Organizers Call Festival A Huge Success
Looking back at a year’s worth of preparation and planning, “ecstatic” was certainly an appropriate word offered by patrons, food vendors, artisans and organizers on the outcome of this weekend’s Fulton Fall Folk Festival.
Even though the 38th annual event got off to a rocky start Friday morning with some chilly, rainy weather, the spirits of those in attendance certainly weren’t hampered or dampened. Among those checking out the festivities was Brenda Gordon, secretary/treasurer of the Fulton County Chamber of Commerce & Tourism, who got a “terrific response” from festival-goers at the McConnellsburg Alumni Building.
Gordon noted a portion of the barrage of attendees on Friday may have been due to individuals seeking cover from inclement weather. However, organizers are very confident a large number of those same individuals swung by to check out the wide variety of food, crafts and entertainment offered by the chamber.
In fact, chamber administrative assistant Sharon Hoopengardner reported to the “News” much of the organization’s planning for the festival was “customer focused.” Getting people back to the building obviously resulted in more vendors then ever wanting to set up their wares for the three-day event that ran from October 14 through October 16.
Gordon said after having braved the weather Friday, the chamber had a “big day” on Saturday as patrons stood in line for food, browsed through the tables of local artisans and crafters and filled seats for the new Puppen Meister “Country Kids Jamboree” puppet and marionette show. The first time offered here during the Folk Festival, Gordon said she “couldn’t be happier” with the community’s response to the puppet act. The 48 available seats as well as hay bales were filled to capacity, Gordon reported.
In addition to the puppet and marionette show, Gordon said Snyder’s Amusements also offered three children’s games and food selections not offered by other vendors.
“We definitely had more for children this year,” stated Gordon, who added the chamber hopes word will spread about the new additions and even more festival goers will swing by the alumni building next year to check out the growing event. Offerings onsite also included popular JLG merchandise, Christmas gifts and even homemade candy.
“This year’s event was hugely successful,” she said. “We’re pleased with the response from the community, and we want to build onto this event ... . We’re really appreciative to the public and those who supported us.”
Meanwhile on Saturday’s parade route, the Allis Chalmers feature brought a total of 38 special tractors to the Fall Folk Festival. In addition to the Allis Chalmers, Grease, Steam & Rust (GSR) Association representative Paul Schmidt told the “News” six steam engines and 166 additional tractors took to Lincoln Way for the parade as well as the three county school marching bands, two marching units, an equestrian group, 15 floats,10 antique floats and the GSR float carrying the Fulton County Fair Queen, firstrunner up and Little Miss.
Parade winners included the first-place band from Southern Fulton High School, and secondand third-place winners from Mc- Connellsburg and Forbes Road. The Shooting Stars majorette/ marching group took top honors as well and were followed by the Girl Scouts of Fulton County-Big Cove Service Unit. Winning floats were Wright Touch Massage, Warfordsburg FFA and McConnellsburg FFA, while Wayne MacDonald, Richard Miller and Chris DeShong were named as winners in the antique car division. The 4-H Horse and Pony Club was awarded first place under the horse category, while the judge’s choice went to Big Cove Threshers for its Fulton County fall theme.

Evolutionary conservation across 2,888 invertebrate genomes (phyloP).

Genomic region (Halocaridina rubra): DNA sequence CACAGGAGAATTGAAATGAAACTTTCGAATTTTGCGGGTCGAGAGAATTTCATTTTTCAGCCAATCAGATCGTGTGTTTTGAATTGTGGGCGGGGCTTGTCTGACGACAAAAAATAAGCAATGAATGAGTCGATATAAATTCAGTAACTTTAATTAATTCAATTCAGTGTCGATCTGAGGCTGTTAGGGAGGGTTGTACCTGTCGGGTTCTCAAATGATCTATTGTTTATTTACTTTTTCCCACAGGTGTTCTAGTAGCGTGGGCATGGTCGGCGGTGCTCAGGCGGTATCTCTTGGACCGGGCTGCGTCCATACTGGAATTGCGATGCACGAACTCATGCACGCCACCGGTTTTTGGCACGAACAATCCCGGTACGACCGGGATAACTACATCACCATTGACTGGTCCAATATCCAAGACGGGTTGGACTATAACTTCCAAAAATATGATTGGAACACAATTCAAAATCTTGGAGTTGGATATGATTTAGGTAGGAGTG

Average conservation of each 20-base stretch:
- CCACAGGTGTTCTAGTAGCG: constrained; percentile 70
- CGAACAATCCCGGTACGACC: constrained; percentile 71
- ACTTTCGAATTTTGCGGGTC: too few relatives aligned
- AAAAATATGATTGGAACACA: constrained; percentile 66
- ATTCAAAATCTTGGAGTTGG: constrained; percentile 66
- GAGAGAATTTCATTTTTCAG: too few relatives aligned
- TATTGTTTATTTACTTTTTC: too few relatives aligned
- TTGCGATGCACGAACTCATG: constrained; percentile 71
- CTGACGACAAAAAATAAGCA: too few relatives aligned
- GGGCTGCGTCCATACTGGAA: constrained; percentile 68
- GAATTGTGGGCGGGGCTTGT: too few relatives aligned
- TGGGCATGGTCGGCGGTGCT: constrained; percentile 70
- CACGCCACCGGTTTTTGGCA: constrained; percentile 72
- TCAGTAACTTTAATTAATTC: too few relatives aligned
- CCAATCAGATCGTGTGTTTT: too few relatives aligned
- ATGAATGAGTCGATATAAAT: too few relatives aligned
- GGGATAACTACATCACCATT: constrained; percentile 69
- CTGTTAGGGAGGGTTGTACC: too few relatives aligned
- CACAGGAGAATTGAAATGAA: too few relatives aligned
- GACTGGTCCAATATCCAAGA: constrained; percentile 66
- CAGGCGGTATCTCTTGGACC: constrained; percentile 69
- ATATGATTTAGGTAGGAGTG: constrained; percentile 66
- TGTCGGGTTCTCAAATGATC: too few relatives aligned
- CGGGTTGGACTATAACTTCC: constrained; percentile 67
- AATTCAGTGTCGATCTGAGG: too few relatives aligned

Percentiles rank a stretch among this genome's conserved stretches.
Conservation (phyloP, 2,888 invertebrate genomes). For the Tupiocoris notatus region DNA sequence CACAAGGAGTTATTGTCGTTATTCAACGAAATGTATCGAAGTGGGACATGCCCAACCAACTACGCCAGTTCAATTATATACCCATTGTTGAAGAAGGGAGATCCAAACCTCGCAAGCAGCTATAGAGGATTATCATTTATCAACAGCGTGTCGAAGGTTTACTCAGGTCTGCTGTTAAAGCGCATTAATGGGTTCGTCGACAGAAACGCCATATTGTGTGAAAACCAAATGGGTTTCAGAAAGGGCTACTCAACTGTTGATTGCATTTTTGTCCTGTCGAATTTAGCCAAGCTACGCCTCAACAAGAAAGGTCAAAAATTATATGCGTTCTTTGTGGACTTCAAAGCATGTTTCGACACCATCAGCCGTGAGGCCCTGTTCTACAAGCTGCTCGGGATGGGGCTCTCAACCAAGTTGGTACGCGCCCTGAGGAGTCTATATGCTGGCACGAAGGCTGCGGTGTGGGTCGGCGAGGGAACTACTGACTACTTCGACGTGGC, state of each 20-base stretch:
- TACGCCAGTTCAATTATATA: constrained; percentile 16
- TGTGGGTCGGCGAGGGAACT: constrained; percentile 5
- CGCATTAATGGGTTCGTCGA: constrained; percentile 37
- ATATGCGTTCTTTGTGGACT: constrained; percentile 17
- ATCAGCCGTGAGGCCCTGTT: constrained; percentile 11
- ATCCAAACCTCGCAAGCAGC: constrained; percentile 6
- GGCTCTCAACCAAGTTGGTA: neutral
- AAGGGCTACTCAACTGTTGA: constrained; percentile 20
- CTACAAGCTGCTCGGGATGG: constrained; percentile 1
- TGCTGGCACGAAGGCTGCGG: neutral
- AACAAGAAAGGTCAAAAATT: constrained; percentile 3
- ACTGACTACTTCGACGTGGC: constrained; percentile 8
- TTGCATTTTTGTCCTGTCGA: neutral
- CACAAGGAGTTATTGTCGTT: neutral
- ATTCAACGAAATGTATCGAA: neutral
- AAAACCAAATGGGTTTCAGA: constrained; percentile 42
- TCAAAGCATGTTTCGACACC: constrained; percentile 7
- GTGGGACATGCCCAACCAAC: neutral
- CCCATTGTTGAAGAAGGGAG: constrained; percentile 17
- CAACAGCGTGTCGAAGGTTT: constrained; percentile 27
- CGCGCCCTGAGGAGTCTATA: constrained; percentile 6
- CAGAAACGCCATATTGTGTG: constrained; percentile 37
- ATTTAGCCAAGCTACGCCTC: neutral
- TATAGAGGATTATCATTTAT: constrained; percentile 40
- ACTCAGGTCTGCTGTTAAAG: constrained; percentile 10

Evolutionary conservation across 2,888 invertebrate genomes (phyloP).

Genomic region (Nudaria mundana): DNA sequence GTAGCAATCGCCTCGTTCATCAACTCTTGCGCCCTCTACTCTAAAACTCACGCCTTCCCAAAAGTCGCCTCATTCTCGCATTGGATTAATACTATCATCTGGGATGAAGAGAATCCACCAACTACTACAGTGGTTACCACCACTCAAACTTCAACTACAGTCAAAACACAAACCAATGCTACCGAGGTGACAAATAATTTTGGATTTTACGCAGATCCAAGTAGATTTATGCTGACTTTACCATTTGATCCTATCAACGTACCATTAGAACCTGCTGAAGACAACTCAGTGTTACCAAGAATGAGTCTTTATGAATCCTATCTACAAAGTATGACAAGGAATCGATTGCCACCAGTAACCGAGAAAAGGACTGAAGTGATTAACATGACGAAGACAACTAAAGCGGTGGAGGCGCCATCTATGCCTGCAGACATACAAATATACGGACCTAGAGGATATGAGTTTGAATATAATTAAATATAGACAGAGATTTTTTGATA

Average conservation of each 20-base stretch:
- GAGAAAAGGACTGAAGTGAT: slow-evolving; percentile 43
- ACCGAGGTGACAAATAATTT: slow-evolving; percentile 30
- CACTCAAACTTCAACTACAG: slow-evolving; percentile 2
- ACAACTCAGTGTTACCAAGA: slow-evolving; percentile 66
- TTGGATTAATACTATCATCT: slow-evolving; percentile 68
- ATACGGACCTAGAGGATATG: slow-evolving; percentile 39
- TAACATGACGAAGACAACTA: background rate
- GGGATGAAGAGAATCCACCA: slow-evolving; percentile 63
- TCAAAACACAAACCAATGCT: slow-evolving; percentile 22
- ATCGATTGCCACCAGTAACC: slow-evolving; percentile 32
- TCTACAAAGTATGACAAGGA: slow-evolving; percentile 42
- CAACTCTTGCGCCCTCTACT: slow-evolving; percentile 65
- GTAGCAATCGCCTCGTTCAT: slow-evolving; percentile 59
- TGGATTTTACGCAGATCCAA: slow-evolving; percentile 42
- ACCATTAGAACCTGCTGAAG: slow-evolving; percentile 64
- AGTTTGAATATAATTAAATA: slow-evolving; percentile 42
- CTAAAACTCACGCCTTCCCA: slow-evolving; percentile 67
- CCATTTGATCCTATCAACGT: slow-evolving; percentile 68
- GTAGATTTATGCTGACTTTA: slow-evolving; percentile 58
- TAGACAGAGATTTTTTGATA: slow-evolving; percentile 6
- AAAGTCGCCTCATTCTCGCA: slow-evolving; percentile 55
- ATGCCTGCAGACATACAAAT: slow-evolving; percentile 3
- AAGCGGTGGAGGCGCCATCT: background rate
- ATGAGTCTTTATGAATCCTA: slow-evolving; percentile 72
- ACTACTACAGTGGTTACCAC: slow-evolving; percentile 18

“The parade went very well, a little breezy, but nice. It was a nice sunny day after a very wet Friday,” said Schmidt. “All Friday events were cancelled, and the show was a washout.”
Having rolled back admission prices to $2 for the annual antique tractor, small engine and machinery show, those visiting the fairgrounds were treated to not only 87 tractors in the featured Allis Chalmers group but also to a golf cart, a six-wheeled amphibious vehicle known as a Terra-Gator, Allis Chalmers refrigerators and appliances, a ton of memorabilia and dealer items and a selection of farm toys.
Schmidt stated the highlight of Saturday’s display, however, was a full-scale Allis Chalmers Model A tractor constructed entirely of wood that required four years for overall completion. Additional items on display were 239 tractors and eight steam engines.
“Saturday’s events included lawnmower racing, farm stock tractor pull and the crowd-pleasing shower of sparks during the annual steam engine pull,” said Schmidt, who added three engines participated in the pull. “Sunday we held the antique and classic tractor pull as we did in our early years.”
Schmidt further noted that due to the popularity of the children’s pedal pull, which had been conspicuously absent for a number of years, the event was held on both Saturday and Sunday.
“By all accounts the crowd, our exhibitors, vendors and our members were very pleased with this year’s show,” he concluded. Plans for the 2012 are currently under way, and the annual fairgrounds display will feature Ford tractors and equipment along with several activities.